iPhone Question about Jailbreaking terms

Discussion in 'Jailbreaks and iOS Hacks' started by TheShadowXX, Apr 26, 2013.

  1. TheShadowXX macrumors regular

    Joined:
    Sep 29, 2012
    #1
    Quick questions

    When people talk about Apple "signing" a firmware version. What does that mean exactly? I know that when you restore your phone you have to get the latest firmware (6.1.3) because Apple is only "signing" that version.

    Also how come A4 devices are able to downgrade to previous firmware versions (if you have SHSH blobs saved) whereas A5, and A6 can't?
     
  2. darricksailo macrumors 601

    darricksailo

    Joined:
    Dec 18, 2012
    #2
    It basically means when apple is allowing the installation of a firmware without going through hoops and such.

    A4 devices are able to restore to any firmware versions as long as they have valid shsh blobs saved because of the bootrom exploit that exists for those devices
     
  3. BumpyFlatline macrumors 68030

    BumpyFlatline

    Joined:
    Apr 11, 2012
    #3
    Signing basically means "apple approves that firmware for installation". The reason A4 devices can install non-signed firmwares (assuming you have valid blobs which means you saved "apple's approval" while the window was open) is because those devices have a bootrom-level exploit. This exploit kicks in before the firmware approval process. Therefore the hackers can create their tools to allow devices to install firmware with saved blobs. But the newer devices are not susceptible to this exploit, therefore they can't use it in order to install older firmwares.

    I am prolly off on the details a little but this is the general idea. I'm sure others will have much better info for you.
     
  4. TheShadowXX thread starter macrumors regular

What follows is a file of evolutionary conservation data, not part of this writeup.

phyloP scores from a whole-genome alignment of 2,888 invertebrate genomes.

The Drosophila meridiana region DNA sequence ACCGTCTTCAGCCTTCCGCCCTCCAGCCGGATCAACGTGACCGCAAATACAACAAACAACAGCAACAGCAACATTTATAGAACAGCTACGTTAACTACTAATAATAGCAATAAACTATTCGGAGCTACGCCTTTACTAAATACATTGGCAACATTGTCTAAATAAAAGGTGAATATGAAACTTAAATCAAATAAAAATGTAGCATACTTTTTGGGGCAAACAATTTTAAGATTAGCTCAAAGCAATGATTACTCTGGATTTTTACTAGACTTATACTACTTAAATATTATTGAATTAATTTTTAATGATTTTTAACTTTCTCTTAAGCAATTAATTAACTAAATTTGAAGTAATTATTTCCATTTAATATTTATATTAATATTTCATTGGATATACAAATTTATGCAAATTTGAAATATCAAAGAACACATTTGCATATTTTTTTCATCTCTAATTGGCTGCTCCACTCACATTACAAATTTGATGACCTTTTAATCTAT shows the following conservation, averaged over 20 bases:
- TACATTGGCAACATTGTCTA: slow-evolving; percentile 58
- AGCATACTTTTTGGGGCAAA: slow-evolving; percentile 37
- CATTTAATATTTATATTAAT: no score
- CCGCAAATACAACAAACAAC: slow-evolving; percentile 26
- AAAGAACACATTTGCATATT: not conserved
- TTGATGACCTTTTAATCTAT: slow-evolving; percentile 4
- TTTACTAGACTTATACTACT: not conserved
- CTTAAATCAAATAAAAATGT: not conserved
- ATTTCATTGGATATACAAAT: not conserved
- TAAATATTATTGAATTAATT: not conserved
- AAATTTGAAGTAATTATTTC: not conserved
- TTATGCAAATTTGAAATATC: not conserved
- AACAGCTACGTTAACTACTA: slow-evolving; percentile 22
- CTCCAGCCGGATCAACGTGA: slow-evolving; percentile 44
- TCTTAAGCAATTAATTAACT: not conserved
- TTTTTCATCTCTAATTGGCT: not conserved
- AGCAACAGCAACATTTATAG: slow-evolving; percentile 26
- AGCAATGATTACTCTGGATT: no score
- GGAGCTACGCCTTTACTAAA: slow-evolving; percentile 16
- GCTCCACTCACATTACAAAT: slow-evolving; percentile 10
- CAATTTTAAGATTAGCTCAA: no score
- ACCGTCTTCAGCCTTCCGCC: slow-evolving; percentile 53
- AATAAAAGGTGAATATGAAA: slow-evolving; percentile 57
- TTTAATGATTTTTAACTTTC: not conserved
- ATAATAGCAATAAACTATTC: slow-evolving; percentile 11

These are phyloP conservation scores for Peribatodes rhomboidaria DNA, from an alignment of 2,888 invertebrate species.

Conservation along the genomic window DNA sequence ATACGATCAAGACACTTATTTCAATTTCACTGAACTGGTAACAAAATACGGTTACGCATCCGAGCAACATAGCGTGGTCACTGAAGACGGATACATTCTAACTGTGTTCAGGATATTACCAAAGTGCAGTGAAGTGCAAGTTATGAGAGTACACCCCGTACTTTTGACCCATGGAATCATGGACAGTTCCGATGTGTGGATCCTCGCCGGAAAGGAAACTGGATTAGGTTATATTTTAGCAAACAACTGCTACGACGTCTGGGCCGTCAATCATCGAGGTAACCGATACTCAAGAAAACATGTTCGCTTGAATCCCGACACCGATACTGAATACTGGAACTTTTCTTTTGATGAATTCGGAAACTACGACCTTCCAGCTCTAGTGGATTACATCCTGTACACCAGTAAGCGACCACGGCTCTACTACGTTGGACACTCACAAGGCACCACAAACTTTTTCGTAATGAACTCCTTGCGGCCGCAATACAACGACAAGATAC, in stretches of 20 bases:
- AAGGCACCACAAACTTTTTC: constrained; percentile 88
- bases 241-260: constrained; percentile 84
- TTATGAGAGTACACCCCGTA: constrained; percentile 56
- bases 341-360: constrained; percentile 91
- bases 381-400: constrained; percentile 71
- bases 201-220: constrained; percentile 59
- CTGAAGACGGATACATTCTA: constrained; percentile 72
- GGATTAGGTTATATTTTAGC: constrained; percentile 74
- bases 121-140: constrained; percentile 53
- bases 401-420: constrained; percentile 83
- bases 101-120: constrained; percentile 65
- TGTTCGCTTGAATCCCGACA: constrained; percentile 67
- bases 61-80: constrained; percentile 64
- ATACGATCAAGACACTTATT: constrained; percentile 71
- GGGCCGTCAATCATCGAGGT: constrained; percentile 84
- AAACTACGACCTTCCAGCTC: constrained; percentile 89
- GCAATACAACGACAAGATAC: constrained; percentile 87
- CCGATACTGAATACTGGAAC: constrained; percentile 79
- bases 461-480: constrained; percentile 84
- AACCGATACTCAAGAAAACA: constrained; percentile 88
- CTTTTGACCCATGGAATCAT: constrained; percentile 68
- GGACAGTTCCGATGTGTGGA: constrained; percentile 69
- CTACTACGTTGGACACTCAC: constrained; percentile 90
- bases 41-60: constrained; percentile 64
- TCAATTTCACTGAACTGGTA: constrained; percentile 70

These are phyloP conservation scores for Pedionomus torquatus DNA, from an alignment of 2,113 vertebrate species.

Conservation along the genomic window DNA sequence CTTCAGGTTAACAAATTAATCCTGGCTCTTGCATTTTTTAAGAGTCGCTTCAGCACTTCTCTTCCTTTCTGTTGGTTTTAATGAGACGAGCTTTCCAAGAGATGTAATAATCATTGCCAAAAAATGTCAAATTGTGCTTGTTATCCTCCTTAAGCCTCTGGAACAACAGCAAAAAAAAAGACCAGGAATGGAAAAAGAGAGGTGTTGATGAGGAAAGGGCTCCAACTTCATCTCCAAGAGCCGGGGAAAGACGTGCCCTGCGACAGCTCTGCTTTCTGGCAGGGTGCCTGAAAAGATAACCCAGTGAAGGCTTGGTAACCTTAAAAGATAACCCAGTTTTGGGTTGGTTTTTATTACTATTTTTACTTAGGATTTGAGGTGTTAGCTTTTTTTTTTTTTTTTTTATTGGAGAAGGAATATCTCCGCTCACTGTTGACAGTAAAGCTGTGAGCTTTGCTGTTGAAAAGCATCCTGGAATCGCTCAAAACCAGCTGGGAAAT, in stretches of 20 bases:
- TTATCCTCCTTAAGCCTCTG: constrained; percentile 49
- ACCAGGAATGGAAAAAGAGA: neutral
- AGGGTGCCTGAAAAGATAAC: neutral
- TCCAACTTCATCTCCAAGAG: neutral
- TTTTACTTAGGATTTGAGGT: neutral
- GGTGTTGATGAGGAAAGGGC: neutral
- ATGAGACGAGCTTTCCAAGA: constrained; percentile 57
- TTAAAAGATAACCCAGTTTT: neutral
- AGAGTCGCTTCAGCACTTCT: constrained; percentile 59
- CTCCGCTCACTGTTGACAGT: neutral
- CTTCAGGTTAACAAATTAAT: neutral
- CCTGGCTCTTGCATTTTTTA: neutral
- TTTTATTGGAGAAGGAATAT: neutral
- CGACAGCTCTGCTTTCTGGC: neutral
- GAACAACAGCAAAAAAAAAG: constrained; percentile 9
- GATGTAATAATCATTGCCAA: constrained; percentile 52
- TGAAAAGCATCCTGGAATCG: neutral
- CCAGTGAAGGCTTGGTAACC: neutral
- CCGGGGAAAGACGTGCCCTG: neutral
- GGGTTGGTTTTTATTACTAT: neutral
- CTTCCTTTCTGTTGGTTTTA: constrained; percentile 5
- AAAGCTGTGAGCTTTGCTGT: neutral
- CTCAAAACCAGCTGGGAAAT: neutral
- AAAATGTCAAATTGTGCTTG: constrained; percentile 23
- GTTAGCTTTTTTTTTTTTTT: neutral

Joined:
    Sep 29, 2012
    #4

    I get that, that apple is allowing the installation of a firmware, but my question is when restoring my device, what actually happens? the phone gets .IPSW file for the new firmware from Apple.com and then it has to checkout through apples servers and then install on my device? or am I totally wrong lol

    Also what is the difference between a bootrom and a bootloader?

    I read this site

    http://stackoverflow.com/questions/...etween-a-bootrom-vs-bootloader-on-arm-systems

    but i'm still having a bit of trouble understanding. It seems like the bootloader is superior to the bootrom because its can be modified? (and is not write-protected)
     
  5. darricksailo macrumors 601

    darricksailo

    Joined:
    Dec 18, 2012
    #5
    Yes, iTunes has to check with apple's server and it has to be verified in order to continue with the installation of the firmware

    Not sure about bootrom vs bootloader
     
  6. Applejuiced macrumors Westmere

    Applejuiced

    Joined:
    Apr 16, 2008
    Location:
    At the iPhone hacks section.
    #6
    For iOS 3 and 4, SHSH blobs were made of static keys (such as the device type, iOS version, and ECID), which meant that the SHSH blobs for a specific iOS version and device would be the same upon every restore. To subvert that system using a man-in-the-middle attack, server requests the unique SHSH blobs from Apple for the jailbroken device and caches those SHSH blobs on servers, so that if a user changes the hosts file on a computer to redirect the SHSH blobs check to cache instead of Apple's servers, iTunes would be tricked into checking those cached SHSH blobs and allowing the device to be restored to that version.

    iOS 5 and later versions of iOS implement an addition to this system, a random number (a cryptographic nonce) in the "APTicket", making that simple replay attack no longer effective. Versions of redsn0w after 0.9.9b9 include a way to bypass the nonce requirement, allowing the SHSH blobs and APTicket to both be replayed by "stitching" them into custom firmware.

    First released in 2009 (as TinyTSS and Umbrella), TinyUmbrella is a tool for finding out information about SHSH blobs saved on third party servers, saving SHSH blobs locally, and running a local server to replay SHSH blobs to trick iTunes into restoring older devices to iOS 3 and 4. In June 2011, iH8sn0w released iFaith, a tool that can grab partial SHSH blobs from a device for its currently-installed iOS version (limited to iPhone 4 and older devices). In late 2011, the iPhone Dev Team added comprehensive SHSH blob management features to redsn0w, including the ability to save SHSH blobs with APTickets and stitch them into custom firmware in order to restore a device to iOS 5 or later.
     

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